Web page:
Kerry bounces between Israel, Palestine, pushing for peace at breakneck pace
Secretary of State John Kerry is practicing shuttle diplomacy, traveled back and forth between Israel and Palestine and holding hours-long meetings with leaders in the hopes of restarting talks.
Jerusalem — US Secretary of State John Kerry kept up his frenetic Mideast diplomacy Saturday, shuttling again between Palestinian and Israeli leaders in hopes of restarting peace talks.
Kerry met for two hours with Palestinian President Mahmoud Abbas in Amman, Jordan in what was their second set of discussions in two days.
He planned more talks in the evening with Israeli Prime Minister Benjamin Netanyahu in Jerusalem after the two held two meetings over the past two days.
US, Israeli, and Palestinian officials have declined to disclose details of the talks.
"Working hard," is all Kerry would say when a reporter asked him before the latest Abbas meeting whether he was making progress.
Kerry, who is on a two-week swing through the Mideast and Asia, has conducted the meetings at a breakneck pace. He even cancelled a stop in Abu Dhabi because of extended discussions on the Mideast peace process.
He had a four-hour dinner meeting with Netanyahu Thursday night in Jerusalem followed by a more than two-hour lunch with Abbas on Friday in Amman at the home of the Palestinian ambassador to Jordan. Then it was back to Jerusalem for another meeting with Netanyahu and dinner with Israeli President Shimon Peres.
On Saturday morning, he boarded a helicopter to fly back to Amman to meet again with Abbas, this time at the Palestinian president's residence there.
Later Saturday, he was to return to Jerusalem to meet with Netanyahu, Tzipi Livni, Israel's chief negotiator with the Palestinians, and Isaac Molho, a Netanyahu envoy.
Kerry is scheduled to leave Jerusalem on Sunday to head to Brunei for a Southeast Asia security conference.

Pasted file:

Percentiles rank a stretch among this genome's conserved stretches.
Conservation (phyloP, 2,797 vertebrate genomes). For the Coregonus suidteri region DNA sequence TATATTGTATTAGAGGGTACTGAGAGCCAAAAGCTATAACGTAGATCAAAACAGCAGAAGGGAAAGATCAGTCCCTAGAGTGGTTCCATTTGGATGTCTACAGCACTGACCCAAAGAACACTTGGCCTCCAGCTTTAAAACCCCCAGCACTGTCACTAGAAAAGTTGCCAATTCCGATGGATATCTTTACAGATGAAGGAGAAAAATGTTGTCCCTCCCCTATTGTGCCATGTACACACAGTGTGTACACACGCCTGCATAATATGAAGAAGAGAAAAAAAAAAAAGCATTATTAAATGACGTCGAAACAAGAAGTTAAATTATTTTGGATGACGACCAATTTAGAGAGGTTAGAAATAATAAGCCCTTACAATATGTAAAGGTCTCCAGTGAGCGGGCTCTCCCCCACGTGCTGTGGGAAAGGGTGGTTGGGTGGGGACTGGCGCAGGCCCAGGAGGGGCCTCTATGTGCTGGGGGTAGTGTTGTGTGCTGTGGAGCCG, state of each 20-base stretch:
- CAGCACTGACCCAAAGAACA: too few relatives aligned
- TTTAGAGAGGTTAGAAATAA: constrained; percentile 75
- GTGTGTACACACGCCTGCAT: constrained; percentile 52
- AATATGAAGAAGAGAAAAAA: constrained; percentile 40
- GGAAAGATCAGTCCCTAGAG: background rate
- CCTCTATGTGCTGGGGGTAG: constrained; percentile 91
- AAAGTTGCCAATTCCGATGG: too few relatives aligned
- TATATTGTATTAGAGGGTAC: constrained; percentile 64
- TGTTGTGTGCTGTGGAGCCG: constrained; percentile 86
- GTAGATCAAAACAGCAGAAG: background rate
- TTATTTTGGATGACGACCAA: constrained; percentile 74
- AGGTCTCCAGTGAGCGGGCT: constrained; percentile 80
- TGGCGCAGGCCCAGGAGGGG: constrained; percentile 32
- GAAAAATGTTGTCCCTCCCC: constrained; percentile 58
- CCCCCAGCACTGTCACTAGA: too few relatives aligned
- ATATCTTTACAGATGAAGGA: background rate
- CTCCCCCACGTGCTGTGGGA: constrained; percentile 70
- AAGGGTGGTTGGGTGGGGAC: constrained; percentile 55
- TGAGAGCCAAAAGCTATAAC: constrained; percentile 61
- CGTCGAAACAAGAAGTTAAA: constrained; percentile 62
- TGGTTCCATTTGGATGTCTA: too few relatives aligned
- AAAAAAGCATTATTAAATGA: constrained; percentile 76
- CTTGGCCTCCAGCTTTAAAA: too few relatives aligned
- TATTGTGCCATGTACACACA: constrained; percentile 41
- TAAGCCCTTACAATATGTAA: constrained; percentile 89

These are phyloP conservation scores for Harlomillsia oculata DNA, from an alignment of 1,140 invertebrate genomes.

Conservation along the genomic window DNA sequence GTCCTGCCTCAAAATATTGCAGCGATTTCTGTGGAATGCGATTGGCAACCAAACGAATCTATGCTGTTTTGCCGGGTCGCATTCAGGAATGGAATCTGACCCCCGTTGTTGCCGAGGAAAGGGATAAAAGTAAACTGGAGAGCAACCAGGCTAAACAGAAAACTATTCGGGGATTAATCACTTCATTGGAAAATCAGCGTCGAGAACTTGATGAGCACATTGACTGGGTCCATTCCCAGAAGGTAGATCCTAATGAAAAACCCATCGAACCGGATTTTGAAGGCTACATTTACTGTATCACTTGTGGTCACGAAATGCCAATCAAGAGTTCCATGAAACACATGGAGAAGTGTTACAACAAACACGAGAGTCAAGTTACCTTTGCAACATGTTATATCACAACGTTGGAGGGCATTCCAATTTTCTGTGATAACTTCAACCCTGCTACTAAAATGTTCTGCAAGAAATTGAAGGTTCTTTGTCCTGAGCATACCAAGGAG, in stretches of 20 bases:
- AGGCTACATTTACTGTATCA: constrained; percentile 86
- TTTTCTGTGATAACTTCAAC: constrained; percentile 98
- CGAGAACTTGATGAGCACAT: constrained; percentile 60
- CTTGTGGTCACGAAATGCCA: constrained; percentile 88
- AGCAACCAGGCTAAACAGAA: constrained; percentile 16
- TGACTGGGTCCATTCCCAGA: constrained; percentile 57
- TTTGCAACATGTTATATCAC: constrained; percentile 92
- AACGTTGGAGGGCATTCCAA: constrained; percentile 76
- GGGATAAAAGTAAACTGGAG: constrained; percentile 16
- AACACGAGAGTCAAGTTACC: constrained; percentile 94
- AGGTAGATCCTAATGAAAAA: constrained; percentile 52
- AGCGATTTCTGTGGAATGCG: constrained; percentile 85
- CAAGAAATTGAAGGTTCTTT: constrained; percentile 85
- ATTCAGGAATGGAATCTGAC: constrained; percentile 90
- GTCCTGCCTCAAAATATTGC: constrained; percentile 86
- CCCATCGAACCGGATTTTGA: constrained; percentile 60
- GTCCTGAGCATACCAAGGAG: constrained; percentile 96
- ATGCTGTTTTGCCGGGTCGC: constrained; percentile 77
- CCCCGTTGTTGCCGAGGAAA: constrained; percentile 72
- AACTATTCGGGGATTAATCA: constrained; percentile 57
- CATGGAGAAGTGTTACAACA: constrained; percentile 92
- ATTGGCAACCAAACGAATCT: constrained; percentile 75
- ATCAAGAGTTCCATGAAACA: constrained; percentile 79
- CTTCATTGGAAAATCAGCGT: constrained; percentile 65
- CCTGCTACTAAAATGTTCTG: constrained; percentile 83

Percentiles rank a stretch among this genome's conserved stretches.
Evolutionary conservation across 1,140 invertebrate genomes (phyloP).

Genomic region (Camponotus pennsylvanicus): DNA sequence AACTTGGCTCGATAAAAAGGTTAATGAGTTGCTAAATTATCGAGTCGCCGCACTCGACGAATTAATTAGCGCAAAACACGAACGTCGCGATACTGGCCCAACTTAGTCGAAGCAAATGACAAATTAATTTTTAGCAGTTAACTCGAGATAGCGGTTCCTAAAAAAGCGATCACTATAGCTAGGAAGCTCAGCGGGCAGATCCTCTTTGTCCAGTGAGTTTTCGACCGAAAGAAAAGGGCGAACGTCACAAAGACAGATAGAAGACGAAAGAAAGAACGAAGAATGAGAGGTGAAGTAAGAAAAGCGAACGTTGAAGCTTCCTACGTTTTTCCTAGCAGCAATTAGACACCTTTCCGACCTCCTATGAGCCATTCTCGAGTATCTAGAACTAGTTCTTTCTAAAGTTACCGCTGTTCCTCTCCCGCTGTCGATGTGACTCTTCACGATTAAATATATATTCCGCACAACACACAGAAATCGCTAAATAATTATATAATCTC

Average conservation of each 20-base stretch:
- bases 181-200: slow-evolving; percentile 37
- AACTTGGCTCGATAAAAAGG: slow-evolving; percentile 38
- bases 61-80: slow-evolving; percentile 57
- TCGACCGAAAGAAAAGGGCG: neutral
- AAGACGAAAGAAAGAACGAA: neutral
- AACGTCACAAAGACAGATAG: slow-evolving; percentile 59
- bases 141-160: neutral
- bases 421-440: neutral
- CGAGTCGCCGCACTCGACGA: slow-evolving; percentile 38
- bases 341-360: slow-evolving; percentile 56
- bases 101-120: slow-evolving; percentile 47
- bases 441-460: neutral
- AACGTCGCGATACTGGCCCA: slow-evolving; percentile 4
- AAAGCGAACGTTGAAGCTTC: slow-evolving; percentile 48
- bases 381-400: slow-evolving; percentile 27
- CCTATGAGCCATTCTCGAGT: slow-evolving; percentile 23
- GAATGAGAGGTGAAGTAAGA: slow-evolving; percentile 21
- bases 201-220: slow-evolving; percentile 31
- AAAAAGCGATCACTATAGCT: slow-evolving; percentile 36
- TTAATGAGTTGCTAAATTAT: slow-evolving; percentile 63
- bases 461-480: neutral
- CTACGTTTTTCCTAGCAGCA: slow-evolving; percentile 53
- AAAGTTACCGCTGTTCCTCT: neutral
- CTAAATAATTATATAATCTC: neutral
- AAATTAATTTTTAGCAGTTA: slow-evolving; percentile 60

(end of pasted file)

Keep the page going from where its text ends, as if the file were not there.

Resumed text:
There is deep skepticism that Kerry can get the two sides to agree on a two-state solution, something that has eluded presidents and diplomats for years. But the flurry of meetings has heightened expectations that the two sides can be convinced to at least restart talks, which broke down in 2008.
So far, there have been no public signs that the two sides are narrowing their differences.
In the past, Abbas has said he won't negotiate unless Israel stops building settlements on war-won lands or accepts its 1967 lines — before the capture of the West Bank, Gaza Strip and east Jerusalem in a Mideast war that year — as a starting point for border talks. The Palestinians claim all three areas for their future state.
Netanyahu has rejected the Palestinian demands, saying there should be no pre-conditions for talks.
Abbas made significant progress with Netanyahu's predecessor, Ehud Olmert, in talks in 2007 and 2008, but believes there is little point in negotiating with the current Israeli leader.
Netanyahu has adopted much tougher starting positions than Olmert, refusing to recognize Israel's pre-1967 frontier as a baseline for border talks and saying east Jerusalem, the Palestinians' hoped-for capital, is off the table. Abbas and his aides suspect Netanyahu wants to resume talks for the sake of negotiating and creating a diplomatic shield for Israel, not in order to reach an agreement.
Abbas has much to lose domestically if he drops his demands that Netanyahu either freeze settlement building or recognize the 1967 frontier as a starting point before talks can resume. Netanyahu has rejected both demands. A majority of Palestinians, disappointed after 20 years of fruitless negotiations with Israel, opposes a return to talks on Netanyahu's terms.
Associated Press writer Karin Laub in Ramallah, West Bank, contributed to this report.